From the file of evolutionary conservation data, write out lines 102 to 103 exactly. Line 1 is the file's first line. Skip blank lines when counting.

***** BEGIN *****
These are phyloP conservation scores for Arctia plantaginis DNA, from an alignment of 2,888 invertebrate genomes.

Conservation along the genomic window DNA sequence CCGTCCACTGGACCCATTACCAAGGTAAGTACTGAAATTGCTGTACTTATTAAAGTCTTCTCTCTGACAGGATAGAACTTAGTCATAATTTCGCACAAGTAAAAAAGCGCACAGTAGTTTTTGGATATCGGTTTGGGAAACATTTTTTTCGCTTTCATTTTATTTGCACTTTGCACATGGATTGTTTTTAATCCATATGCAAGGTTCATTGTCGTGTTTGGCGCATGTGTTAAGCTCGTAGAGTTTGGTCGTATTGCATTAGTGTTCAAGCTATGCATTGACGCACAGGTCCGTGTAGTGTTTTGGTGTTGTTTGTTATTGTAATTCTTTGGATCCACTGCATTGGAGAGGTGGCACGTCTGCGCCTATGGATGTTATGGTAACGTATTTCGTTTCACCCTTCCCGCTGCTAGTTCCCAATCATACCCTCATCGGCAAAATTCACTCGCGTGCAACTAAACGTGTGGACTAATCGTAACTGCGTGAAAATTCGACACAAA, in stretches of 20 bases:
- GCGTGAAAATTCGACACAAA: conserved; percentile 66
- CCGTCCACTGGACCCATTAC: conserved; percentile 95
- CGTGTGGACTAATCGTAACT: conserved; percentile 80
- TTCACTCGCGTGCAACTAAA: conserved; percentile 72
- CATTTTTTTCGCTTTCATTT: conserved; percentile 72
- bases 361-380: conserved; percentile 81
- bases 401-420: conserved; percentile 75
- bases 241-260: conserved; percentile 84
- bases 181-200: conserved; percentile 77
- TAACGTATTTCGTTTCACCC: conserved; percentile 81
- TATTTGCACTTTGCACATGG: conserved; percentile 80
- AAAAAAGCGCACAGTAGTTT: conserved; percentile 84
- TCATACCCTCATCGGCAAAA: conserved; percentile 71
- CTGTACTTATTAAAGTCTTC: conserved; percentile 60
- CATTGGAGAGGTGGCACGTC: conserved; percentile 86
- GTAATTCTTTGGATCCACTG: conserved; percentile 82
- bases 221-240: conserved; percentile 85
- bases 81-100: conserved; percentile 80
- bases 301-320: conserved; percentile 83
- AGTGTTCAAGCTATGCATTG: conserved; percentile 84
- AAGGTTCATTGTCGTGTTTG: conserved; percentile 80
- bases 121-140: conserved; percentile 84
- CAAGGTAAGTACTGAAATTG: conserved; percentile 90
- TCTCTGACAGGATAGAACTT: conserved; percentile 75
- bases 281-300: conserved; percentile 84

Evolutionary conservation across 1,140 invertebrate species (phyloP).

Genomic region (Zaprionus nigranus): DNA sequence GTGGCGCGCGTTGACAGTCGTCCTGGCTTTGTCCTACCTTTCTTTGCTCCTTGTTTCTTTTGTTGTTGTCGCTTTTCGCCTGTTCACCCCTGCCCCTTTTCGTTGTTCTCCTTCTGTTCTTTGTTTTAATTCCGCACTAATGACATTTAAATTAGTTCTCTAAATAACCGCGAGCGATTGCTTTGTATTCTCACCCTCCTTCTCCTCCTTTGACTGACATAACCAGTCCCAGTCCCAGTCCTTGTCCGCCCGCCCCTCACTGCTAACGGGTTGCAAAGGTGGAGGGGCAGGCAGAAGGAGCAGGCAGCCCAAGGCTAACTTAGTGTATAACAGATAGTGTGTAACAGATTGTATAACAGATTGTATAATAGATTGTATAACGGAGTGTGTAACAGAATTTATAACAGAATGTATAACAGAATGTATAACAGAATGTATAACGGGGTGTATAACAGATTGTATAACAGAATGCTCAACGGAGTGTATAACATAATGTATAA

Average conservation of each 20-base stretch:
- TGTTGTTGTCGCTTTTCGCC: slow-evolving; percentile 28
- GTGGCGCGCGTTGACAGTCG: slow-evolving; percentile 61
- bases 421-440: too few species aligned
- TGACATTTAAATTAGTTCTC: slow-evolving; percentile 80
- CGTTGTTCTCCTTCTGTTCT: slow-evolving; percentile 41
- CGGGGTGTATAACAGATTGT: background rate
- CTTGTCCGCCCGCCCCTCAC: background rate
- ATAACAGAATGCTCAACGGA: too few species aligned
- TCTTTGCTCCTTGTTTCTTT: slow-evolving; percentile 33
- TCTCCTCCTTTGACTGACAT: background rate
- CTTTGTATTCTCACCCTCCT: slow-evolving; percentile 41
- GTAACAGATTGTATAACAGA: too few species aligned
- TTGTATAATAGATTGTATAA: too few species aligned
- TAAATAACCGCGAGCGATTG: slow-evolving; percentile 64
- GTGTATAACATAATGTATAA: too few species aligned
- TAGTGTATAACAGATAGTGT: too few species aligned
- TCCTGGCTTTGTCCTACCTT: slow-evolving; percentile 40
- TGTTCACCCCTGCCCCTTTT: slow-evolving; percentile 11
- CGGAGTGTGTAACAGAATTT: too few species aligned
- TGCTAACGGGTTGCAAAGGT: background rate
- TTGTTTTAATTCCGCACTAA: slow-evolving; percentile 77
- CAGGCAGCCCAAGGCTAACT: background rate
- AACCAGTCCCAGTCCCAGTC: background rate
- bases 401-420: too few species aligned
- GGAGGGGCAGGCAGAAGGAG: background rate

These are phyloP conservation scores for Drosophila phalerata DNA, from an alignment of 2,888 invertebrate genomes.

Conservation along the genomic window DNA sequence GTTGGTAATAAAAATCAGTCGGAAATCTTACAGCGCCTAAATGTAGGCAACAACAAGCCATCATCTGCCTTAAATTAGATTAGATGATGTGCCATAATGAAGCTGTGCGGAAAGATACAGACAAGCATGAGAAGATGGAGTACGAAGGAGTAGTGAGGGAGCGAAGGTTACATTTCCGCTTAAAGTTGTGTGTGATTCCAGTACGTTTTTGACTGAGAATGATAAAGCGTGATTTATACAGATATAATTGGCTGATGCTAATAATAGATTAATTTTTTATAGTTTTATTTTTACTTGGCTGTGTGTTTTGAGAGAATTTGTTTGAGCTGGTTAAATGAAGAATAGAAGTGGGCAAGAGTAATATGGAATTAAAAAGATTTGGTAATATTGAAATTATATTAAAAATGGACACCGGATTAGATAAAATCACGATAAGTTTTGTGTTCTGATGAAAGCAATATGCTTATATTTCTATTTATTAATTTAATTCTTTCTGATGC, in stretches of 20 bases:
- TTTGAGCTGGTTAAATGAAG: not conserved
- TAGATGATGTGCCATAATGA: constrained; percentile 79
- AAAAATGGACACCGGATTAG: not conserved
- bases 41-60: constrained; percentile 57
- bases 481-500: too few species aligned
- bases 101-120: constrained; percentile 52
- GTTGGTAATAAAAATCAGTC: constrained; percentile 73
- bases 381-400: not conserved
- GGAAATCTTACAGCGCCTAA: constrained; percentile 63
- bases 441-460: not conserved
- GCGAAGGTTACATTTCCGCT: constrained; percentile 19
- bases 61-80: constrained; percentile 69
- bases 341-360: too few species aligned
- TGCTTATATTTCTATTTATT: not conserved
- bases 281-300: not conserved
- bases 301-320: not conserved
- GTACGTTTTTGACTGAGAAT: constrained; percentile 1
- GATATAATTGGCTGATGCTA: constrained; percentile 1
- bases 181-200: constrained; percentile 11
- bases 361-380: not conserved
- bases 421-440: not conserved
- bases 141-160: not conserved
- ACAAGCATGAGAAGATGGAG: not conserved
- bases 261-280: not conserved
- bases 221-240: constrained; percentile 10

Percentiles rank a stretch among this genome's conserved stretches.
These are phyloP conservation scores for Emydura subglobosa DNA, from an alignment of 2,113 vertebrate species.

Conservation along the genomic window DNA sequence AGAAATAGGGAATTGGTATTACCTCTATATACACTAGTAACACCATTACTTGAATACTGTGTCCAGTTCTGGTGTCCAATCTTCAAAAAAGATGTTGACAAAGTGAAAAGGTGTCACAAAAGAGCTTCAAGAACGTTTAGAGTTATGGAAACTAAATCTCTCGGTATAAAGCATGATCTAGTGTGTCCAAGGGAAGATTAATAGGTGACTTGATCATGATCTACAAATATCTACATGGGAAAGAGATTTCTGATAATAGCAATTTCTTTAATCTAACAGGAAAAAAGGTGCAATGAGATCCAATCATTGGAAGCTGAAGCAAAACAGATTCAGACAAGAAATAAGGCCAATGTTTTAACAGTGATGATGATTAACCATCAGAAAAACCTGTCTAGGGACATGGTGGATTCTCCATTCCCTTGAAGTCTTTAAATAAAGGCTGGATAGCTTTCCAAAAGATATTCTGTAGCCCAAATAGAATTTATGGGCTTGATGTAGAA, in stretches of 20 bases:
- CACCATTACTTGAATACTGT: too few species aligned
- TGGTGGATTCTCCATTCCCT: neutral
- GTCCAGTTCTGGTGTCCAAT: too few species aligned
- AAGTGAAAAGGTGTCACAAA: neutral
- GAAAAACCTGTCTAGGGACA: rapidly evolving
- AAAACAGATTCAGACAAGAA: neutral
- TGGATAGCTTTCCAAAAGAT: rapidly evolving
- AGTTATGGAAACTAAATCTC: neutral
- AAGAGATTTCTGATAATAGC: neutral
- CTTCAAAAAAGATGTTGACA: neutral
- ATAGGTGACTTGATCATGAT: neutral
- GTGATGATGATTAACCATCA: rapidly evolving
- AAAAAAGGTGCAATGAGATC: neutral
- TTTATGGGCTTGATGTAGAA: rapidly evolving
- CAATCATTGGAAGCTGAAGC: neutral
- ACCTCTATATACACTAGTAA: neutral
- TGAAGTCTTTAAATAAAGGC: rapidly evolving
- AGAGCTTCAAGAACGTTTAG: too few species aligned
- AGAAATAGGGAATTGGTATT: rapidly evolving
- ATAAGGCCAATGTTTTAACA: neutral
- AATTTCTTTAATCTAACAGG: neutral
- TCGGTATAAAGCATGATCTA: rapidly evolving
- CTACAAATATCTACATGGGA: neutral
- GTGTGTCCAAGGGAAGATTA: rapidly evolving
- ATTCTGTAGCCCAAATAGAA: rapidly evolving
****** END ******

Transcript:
- TGAAGTCTTTAAATAAAGGC: rapidly evolving
- AGAGCTTCAAGAACGTTTAG: too few species aligned